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Editor’s Corner

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Well, summer is here again in the Great White North, and hopefully we have amassed an interesting and diverse collection of issues for our readership to ponder this time out.

Leading off, our Chief of the Defence Staff (CDS), General Walt Natynczyk, in conjunction with Nancy MacKinnon of the Directorate of Western Hemisphere Policy at the Department of National Defence, explores the theme that re-engagement in our own Western Hemisphere has become a significant national priority, and that the security and defence issues affecting this diverse region are complex. The CDS makes it clear that Canada has a wealth of experience in assisting others to call upon, and that “…there are clearly opportunities for cooperation and exchange in the [western] hemisphere.”

Next up, Lieutenant-Colonel Dwayne Lovegrove revisits what Dr. Robert Sutherland of Canada’s Defence Research Board had, in 1962, determined to be the three invariants of Canadian foreign policy, namely, geography, economics, and broad national interests. He then analyzes how valid those invariants are today, and why they are important in contemporary Canadian policy. In so doing, Lovegrove pays particular attention to Canada’s unique and close relationship with our neighbour to the south, the United States.

He is followed by Major Keith Cameron, a combat engineer with extensive deployed operations experience, who examines “…the current tribal unrest in Afghanistan, focusing upon the Pathan tribes, which make up the bulk of the Taliban and the ongoing insurgency in the south.” Ultimately, Cameron arrives at many positive conclusions for dealing with the Pathan culture, which he believes is “…one of intermixed tribalism and Islam.”

Moving right along, Major (ret’d) Gerry Madigan, a logistician with many years of service as a finance officer, takes a fresh look at current defence spending, and argues that it has never been properly explained to Canadians. Specifically, Madigan looks at the recent Canada First strategy, suggesting that while it was sound and affordable when it was introduced in 2008, it cannot escape the economic realities of 2010. That said, Madigan nonetheless ultimately concludes that the strategy is still viable and appropriate for the nation in today’s economic circumstances, albeit with certain caveats and cautions.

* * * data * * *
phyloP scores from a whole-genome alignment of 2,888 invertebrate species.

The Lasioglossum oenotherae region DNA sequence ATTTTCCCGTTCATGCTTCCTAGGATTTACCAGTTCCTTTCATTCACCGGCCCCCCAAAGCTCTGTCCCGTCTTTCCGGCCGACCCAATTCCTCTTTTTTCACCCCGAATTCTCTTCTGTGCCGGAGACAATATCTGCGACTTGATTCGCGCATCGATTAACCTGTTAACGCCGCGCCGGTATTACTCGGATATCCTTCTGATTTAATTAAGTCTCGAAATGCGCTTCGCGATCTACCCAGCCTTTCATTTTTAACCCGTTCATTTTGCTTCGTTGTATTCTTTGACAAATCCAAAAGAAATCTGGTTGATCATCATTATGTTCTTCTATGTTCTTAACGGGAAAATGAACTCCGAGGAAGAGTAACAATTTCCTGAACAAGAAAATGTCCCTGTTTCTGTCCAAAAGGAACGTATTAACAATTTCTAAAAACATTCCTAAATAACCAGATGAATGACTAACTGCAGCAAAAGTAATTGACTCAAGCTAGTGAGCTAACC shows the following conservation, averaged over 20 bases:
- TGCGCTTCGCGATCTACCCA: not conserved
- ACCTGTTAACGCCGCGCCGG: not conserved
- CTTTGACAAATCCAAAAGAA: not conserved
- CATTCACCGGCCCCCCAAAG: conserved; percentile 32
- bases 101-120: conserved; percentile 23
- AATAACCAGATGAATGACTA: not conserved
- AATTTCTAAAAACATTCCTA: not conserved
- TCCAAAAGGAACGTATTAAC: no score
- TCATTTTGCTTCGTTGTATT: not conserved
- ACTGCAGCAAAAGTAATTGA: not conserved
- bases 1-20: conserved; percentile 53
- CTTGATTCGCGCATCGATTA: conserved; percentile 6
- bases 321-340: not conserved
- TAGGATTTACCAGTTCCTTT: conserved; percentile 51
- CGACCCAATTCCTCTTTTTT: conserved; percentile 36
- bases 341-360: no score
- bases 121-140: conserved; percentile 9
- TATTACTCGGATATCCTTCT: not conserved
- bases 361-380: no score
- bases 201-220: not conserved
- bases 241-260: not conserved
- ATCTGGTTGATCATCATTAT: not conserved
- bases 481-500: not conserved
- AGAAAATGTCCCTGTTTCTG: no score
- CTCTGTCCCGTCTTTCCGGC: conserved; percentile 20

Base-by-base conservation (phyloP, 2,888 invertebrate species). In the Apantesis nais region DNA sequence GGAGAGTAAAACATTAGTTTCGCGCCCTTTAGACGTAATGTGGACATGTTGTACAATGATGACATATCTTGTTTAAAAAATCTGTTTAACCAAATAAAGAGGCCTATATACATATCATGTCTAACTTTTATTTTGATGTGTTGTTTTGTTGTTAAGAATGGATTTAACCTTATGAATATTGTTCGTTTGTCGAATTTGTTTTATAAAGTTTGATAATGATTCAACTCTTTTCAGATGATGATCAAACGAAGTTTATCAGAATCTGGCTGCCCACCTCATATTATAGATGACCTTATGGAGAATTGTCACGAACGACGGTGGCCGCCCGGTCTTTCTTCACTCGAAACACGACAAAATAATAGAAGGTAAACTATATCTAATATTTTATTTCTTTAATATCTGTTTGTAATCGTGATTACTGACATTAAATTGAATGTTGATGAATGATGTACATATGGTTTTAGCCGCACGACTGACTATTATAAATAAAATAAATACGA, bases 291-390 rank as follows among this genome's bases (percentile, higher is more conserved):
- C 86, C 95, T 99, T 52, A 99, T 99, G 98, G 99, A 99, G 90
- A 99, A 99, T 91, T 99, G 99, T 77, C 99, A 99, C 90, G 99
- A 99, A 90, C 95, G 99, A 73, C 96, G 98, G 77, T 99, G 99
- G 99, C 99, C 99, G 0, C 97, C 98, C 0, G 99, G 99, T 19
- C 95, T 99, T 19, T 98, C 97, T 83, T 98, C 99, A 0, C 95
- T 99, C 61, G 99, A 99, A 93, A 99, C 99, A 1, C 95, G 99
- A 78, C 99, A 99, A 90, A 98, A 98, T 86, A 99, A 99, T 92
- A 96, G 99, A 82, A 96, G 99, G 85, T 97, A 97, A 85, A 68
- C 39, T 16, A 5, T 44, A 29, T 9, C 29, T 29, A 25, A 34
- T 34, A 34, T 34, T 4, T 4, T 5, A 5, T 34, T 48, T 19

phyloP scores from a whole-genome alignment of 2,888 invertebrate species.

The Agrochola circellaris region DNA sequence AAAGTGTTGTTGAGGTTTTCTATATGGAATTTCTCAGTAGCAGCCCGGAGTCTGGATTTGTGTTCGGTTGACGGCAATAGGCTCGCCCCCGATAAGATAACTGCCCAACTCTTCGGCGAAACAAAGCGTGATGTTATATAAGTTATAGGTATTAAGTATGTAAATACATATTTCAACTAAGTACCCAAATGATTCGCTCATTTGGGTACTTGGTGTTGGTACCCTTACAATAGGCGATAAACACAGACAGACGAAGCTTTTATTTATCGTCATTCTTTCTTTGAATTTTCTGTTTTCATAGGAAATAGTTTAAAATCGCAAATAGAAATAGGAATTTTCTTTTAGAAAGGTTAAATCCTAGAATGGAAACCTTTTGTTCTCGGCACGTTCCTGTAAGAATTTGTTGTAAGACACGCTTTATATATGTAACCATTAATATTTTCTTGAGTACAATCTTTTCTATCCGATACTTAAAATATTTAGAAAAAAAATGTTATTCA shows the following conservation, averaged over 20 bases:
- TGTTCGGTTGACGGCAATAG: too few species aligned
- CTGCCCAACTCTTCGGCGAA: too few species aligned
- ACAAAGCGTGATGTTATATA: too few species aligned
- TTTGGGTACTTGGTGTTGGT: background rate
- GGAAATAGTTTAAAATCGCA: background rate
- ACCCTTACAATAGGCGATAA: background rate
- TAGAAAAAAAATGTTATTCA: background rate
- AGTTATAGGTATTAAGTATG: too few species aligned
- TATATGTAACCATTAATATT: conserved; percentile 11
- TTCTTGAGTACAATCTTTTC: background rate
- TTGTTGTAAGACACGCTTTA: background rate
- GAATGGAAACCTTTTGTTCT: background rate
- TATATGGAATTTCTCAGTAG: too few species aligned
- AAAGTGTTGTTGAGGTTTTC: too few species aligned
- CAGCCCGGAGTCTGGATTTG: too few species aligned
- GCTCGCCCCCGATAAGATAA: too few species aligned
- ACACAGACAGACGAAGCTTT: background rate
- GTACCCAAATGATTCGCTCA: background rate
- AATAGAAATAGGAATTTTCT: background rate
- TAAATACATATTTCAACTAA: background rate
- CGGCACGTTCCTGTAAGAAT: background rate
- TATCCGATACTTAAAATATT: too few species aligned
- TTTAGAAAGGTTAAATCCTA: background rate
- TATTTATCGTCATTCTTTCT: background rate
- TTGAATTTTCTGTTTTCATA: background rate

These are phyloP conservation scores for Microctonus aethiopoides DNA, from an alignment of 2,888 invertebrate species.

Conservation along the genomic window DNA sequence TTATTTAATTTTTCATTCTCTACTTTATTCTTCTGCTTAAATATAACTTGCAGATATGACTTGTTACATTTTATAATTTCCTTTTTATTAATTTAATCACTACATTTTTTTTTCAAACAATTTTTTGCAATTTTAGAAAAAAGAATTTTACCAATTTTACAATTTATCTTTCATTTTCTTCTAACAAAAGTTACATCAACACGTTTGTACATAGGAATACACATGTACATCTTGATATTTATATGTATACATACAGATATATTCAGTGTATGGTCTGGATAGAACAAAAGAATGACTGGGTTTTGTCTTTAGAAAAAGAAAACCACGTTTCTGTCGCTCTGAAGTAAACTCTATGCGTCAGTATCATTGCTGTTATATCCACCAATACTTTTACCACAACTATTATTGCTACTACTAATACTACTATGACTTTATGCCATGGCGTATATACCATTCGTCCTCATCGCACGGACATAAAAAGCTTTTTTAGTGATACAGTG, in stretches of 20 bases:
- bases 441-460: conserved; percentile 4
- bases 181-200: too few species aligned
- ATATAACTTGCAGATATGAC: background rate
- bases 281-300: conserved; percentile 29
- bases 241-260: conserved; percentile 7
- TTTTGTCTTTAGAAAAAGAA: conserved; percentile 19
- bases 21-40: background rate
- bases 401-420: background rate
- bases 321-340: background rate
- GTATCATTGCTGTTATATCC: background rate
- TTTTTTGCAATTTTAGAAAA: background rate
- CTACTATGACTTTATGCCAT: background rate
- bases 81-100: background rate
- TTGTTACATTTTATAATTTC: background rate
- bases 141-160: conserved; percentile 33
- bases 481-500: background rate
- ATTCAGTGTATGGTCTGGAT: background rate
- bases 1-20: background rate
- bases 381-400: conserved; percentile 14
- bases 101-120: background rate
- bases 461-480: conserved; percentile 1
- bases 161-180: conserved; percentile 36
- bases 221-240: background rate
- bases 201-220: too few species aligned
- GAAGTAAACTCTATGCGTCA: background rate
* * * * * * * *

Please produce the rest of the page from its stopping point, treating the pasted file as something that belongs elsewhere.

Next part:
Leading off our historical section, the distinguished Canadian historian Desmond Morton ‘takes a trip down memory lane’ in chronicling the achievements of Montreal’s McGill University’s Canadian Officers’ Training Corps (COTC), from its formation in 1912 until its disbandment in 1968. While national militarism had played a significant part in bringing the COTC to life in 1912, the 1960s, Morton maintains, “…were a time of student radicalism and political dissent north and south of the 48th Parallel,” and, given the great costs and lack of appreciation involved, this proud institution would soon fade to mere memories.

Robert Vineberg, a Senior Fellow at the Canada West Foundation, then chronicles the unappreciated career of the British general whom he believes was the true saviour of the Niagara Frontier during the War of 1812, Major-General Roger Hale Sheaffe, as opposed to Major-General Sir Isaac Brock. Vineberg offers very compelling food for thought herein as to why Sheaffe has not generally been accorded the respect the author believes he richly deserves.

In our Views and Opinions section, soldier and scholar Major Andrew Godefroy takes a fresh look at the influence generated by the 19th Century Prussian philosopher, Karl von Clausewitz, and argues compellingly that it is time to let Clausewitz go, and instead to rely upon our own formidable military ingenuity and legacy. He is followed by Captain [N] (ret’d) Peter Avis, who examines Canada’s evolving gateways and corridors system of land, sea, air, and cybernetic interconnections “…that weaves each of the pillars of our democracy – social, economic, environmental, international, security, and defence – into a national fabric.” Finally in this section, David Mugridge, an independent security consultant and a Research Fellow at Dalhousie University, suggests that the Canadian Navy needs to balance its ship acquisition programs more effectively. Fundamentally, Mugridge believes: “High-end capabilities need to be maintained, but not to the financial and operational detriment of the navy and its professional personnel.”

Our own Martin Shadwick then speculates about future roles for the DND/CF post-Afghanistan, and we close with a spate of recent book reviews, leading with Dr. Bill Bentley’s assessment of General Rick Hillier’s A Soldier First: Bullets, Bureaucrats and Politics of War.

Until the next time.

David L. Bashow
Canadian Military Journal

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